“Hey manger, I thought I’d let you know about something that’s been bothering me. When I returned to my new office I found new employee talking on her cell phone. She stated “excuse me, I’m on a call”. What really crossed the line was that she was flipping though my notebooks! That’s totally unacceptable. I’d like to make sure this type of incident never happens again.”

      Reply
      1. paul

        That would literally be a firing offense here. Seriously, do not pass go, do not collect 200 dollars. HIPPA is a bear.

        Reply
        1. jordanjay29

          I was going to comment as well that there may be privacy regulations in place, either internal to the company or in compliance with a law, that she hasn’t trained on and thus isn’t authorized to view the contents of any of LW’s work.

          Reply
        2. MashaKasha

          Same here, same reason.

          With that said, does OP1 have desk drawers that lock? say, for when she needs to step out for an hour-long meeting or something?

          Reply
            1. MashaKasha

              I would assume OP keeps her personal belongings and other things that she doesn’t want a random coworker pawing through, in her office as well. Either way, she mentioned it below does have a lock!

              Reply
        3. Countess Boochie Flagrante

          Same here! I can’t even imagine my boss’s reaction to someone doing that. It’s so far out of line that the line’s in another county!

          Reply
      2. AnotherAlison

        It’s not uncommon for my coworkers to make a client call from someone’s office who is out-of-the-office that day. But, it’s always coworkers from the same department who know each other, and the people with offices have said to the people who don’t have offices, “Hey, you can use my office if you need to make a call.” (Our conference rooms book up, and you can forget scheduling on day-of from 10-2.) And I’ve had people tell me, “Hey I used your office yesterday.”

        I can’t imagine walking in and finding some random employee in my office chatting away and rifling through my stuff, and not being the least bit apologetic or self-aware.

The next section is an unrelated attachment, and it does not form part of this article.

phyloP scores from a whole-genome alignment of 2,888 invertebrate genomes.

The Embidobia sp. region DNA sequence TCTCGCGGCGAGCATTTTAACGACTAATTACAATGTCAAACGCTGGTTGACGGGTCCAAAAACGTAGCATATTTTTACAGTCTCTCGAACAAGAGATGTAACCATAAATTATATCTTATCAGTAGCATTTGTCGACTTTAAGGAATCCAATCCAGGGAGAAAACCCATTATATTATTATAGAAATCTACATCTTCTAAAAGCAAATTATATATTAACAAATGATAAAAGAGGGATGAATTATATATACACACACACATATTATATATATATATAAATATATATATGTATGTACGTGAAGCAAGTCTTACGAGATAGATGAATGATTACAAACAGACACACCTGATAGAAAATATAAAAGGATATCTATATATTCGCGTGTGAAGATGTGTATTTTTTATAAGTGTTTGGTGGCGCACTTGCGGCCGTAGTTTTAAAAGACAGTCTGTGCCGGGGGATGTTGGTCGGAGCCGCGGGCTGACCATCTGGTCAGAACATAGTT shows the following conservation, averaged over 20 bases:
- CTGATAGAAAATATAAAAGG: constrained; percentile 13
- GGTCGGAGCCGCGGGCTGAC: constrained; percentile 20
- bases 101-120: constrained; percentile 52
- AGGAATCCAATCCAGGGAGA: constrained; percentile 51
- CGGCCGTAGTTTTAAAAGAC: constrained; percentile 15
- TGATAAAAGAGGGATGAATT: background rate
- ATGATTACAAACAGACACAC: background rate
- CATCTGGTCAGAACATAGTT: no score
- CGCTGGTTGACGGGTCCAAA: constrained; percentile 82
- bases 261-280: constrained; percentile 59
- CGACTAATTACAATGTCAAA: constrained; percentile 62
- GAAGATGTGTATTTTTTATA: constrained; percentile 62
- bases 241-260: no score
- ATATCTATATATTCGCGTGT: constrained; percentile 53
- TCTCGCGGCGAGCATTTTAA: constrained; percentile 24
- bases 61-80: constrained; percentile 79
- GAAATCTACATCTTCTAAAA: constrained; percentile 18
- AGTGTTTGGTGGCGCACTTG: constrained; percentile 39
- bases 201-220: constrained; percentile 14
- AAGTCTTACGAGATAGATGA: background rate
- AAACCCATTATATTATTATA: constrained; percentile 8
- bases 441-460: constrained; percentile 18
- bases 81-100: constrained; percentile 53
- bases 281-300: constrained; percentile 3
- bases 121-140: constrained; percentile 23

I’m happy for the OP getting her own office, too!

        Reply
        1. The Cosmic Avenger

          But that would be very unusual here, especially for personal calls, as the OP mentioned in the original letter. People tend to use empty conference rooms, stairwells, or hallways for that. I wouldn’t begrudge it if it was someone I knew very well, or if anyone needed my workspace to WORK, but using someone’s office for personal use just isn’t done where I work, and even for work calls it would be pretty weird.

          Reply
          1. MMDD

            Same here. Maybe it’s a government office thing, but using someone else’s office when they’re not there, especially for a personal call is just Not A Thing around my work. The people here that have personal office spaces have them for a reason and that privacy is taken very seriously.

            Reply
        2. Kore

          Yeah, the culture at my office is that using an empty office for a call is A-OK, if it’s clear the person isn’t in for the day / you know they’re travelling for work. That said, you certainly don’t rifle through their things, you just use it for a call or meeting.

          Reply
        3. Anon this time

          I lost my office in a recent renovation; we went to an open plan and now I’m expected to do creative work with a conference table at my backside and chatty coworkers strolling past all the @$%^#$^ time – I may not be over this yet.

          I mentioned to our CEO in a meeting that I was thinking about getting a membership at a nearby coworking site so when I really needed uninterrupted time, I could get it but still be close enough to come over if needed. The president of the company was also in the meeting and said, “Hell, I’m out half the time. Use my office if you need it. See Facilities for a master key and tell them I authorized it.”

          He’s actually out MORE than half the time, and he has a big monitor I can plug my laptop into, so this is close to a flawless victory. Hooray for Using My Words!

          Reply
          1. Salamander

            That’s really awesome! Glad that the president gets it and and offered an easy solution. I love hearing stories that work out well!

            Reply
          2. Bryce

            It’s context sensitive (can sound jerk-ish for the wrong things) but one of the responses I enjoy for “I have a problem” is “I have a solution, let’s see if they match.” This case is a perfect example of that.

            Reply
        4. Mrs. Fenris